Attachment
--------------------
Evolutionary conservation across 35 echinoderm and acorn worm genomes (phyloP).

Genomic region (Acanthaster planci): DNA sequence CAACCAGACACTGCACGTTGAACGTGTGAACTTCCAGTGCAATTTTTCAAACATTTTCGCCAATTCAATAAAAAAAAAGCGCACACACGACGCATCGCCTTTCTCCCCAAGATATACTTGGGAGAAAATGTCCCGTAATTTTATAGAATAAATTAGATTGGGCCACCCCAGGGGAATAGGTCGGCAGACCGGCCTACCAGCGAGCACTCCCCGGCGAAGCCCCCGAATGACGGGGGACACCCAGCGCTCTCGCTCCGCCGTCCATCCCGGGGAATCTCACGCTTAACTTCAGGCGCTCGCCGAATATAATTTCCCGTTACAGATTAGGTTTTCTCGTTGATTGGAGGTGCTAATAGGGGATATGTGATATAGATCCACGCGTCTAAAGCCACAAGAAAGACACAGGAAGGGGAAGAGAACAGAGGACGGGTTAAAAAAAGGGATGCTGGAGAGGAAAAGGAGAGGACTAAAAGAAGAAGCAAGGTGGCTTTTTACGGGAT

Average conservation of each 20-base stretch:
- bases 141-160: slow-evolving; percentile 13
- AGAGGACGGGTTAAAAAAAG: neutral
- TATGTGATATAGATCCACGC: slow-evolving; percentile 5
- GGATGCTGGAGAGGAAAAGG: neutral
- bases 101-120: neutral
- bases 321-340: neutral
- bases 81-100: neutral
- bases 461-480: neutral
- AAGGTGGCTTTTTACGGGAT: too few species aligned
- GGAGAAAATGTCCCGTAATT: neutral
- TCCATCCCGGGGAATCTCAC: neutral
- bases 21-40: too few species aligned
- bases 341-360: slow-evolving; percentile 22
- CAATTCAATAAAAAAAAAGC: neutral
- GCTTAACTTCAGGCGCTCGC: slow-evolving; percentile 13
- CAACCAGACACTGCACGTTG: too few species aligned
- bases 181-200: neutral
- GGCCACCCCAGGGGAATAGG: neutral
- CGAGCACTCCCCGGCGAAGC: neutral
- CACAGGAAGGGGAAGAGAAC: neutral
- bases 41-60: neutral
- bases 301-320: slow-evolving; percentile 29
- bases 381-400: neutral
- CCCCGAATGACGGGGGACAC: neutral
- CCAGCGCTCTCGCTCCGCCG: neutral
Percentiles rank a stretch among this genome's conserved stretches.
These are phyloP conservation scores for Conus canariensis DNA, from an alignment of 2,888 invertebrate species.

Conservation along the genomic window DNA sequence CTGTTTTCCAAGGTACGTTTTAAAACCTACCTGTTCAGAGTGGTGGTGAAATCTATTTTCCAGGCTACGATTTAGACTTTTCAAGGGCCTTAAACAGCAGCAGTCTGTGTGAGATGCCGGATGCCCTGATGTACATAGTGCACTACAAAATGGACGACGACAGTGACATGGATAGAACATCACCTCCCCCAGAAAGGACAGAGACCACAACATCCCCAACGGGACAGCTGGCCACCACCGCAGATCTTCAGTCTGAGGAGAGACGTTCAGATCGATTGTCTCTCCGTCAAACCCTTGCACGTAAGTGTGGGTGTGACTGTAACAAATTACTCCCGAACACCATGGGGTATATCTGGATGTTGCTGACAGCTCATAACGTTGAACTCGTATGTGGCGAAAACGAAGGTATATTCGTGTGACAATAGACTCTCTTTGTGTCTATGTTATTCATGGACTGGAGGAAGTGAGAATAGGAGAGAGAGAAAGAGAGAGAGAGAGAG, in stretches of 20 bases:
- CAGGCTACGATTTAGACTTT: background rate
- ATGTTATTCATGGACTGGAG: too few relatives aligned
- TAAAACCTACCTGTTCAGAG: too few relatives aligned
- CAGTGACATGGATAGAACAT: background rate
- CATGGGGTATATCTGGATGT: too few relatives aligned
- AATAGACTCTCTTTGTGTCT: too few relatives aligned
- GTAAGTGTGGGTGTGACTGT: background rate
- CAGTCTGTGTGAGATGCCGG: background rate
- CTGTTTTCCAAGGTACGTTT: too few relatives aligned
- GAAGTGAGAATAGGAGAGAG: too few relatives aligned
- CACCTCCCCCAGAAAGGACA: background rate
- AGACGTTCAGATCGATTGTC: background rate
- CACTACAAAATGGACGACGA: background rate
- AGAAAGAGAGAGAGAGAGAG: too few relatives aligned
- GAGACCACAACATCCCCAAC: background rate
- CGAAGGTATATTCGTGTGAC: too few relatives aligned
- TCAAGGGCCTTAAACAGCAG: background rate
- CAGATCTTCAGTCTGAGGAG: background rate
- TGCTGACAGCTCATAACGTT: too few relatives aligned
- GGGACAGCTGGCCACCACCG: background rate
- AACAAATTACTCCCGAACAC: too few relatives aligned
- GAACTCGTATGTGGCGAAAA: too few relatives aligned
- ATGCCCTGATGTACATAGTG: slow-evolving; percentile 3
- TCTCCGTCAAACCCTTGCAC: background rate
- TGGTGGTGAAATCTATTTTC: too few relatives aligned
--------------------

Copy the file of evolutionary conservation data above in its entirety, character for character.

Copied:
Evolutionary conservation across 35 echinoderm and acorn worm genomes (phyloP).

Genomic region (Acanthaster planci): DNA sequence CAACCAGACACTGCACGTTGAACGTGTGAACTTCCAGTGCAATTTTTCAAACATTTTCGCCAATTCAATAAAAAAAAAGCGCACACACGACGCATCGCCTTTCTCCCCAAGATATACTTGGGAGAAAATGTCCCGTAATTTTATAGAATAAATTAGATTGGGCCACCCCAGGGGAATAGGTCGGCAGACCGGCCTACCAGCGAGCACTCCCCGGCGAAGCCCCCGAATGACGGGGGACACCCAGCGCTCTCGCTCCGCCGTCCATCCCGGGGAATCTCACGCTTAACTTCAGGCGCTCGCCGAATATAATTTCCCGTTACAGATTAGGTTTTCTCGTTGATTGGAGGTGCTAATAGGGGATATGTGATATAGATCCACGCGTCTAAAGCCACAAGAAAGACACAGGAAGGGGAAGAGAACAGAGGACGGGTTAAAAAAAGGGATGCTGGAGAGGAAAAGGAGAGGACTAAAAGAAGAAGCAAGGTGGCTTTTTACGGGAT

Average conservation of each 20-base stretch:
- bases 141-160: slow-evolving; percentile 13
- AGAGGACGGGTTAAAAAAAG: neutral
- TATGTGATATAGATCCACGC: slow-evolving; percentile 5
- GGATGCTGGAGAGGAAAAGG: neutral
- bases 101-120: neutral
- bases 321-340: neutral
- bases 81-100: neutral
- bases 461-480: neutral
- AAGGTGGCTTTTTACGGGAT: too few species aligned
- GGAGAAAATGTCCCGTAATT: neutral
- TCCATCCCGGGGAATCTCAC: neutral
- bases 21-40: too few species aligned
- bases 341-360: slow-evolving; percentile 22
- CAATTCAATAAAAAAAAAGC: neutral
- GCTTAACTTCAGGCGCTCGC: slow-evolving; percentile 13
- CAACCAGACACTGCACGTTG: too few species aligned
- bases 181-200: neutral
- GGCCACCCCAGGGGAATAGG: neutral
- CGAGCACTCCCCGGCGAAGC: neutral
- CACAGGAAGGGGAAGAGAAC: neutral
- bases 41-60: neutral
- bases 301-320: slow-evolving; percentile 29
- bases 381-400: neutral
- CCCCGAATGACGGGGGACAC: neutral
- CCAGCGCTCTCGCTCCGCCG: neutral
Percentiles rank a stretch among this genome's conserved stretches.
These are phyloP conservation scores for Conus canariensis DNA, from an alignment of 2,888 invertebrate species.

Conservation along the genomic window DNA sequence CTGTTTTCCAAGGTACGTTTTAAAACCTACCTGTTCAGAGTGGTGGTGAAATCTATTTTCCAGGCTACGATTTAGACTTTTCAAGGGCCTTAAACAGCAGCAGTCTGTGTGAGATGCCGGATGCCCTGATGTACATAGTGCACTACAAAATGGACGACGACAGTGACATGGATAGAACATCACCTCCCCCAGAAAGGACAGAGACCACAACATCCCCAACGGGACAGCTGGCCACCACCGCAGATCTTCAGTCTGAGGAGAGACGTTCAGATCGATTGTCTCTCCGTCAAACCCTTGCACGTAAGTGTGGGTGTGACTGTAACAAATTACTCCCGAACACCATGGGGTATATCTGGATGTTGCTGACAGCTCATAACGTTGAACTCGTATGTGGCGAAAACGAAGGTATATTCGTGTGACAATAGACTCTCTTTGTGTCTATGTTATTCATGGACTGGAGGAAGTGAGAATAGGAGAGAGAGAAAGAGAGAGAGAGAGAG, in stretches of 20 bases:
- CAGGCTACGATTTAGACTTT: background rate
- ATGTTATTCATGGACTGGAG: too few relatives aligned
- TAAAACCTACCTGTTCAGAG: too few relatives aligned
- CAGTGACATGGATAGAACAT: background rate
- CATGGGGTATATCTGGATGT: too few relatives aligned
- AATAGACTCTCTTTGTGTCT: too few relatives aligned
- GTAAGTGTGGGTGTGACTGT: background rate
- CAGTCTGTGTGAGATGCCGG: background rate
- CTGTTTTCCAAGGTACGTTT: too few relatives aligned
- GAAGTGAGAATAGGAGAGAG: too few relatives aligned
- CACCTCCCCCAGAAAGGACA: background rate
- AGACGTTCAGATCGATTGTC: background rate
- CACTACAAAATGGACGACGA: background rate
- AGAAAGAGAGAGAGAGAGAG: too few relatives aligned
- GAGACCACAACATCCCCAAC: background rate
- CGAAGGTATATTCGTGTGAC: too few relatives aligned
- TCAAGGGCCTTAAACAGCAG: background rate
- CAGATCTTCAGTCTGAGGAG: background rate
- TGCTGACAGCTCATAACGTT: too few relatives aligned
- GGGACAGCTGGCCACCACCG: background rate
- AACAAATTACTCCCGAACAC: too few relatives aligned
- GAACTCGTATGTGGCGAAAA: too few relatives aligned
- ATGCCCTGATGTACATAGTG: slow-evolving; percentile 3
- TCTCCGTCAAACCCTTGCAC: background rate
- TGGTGGTGAAATCTATTTTC: too few relatives aligned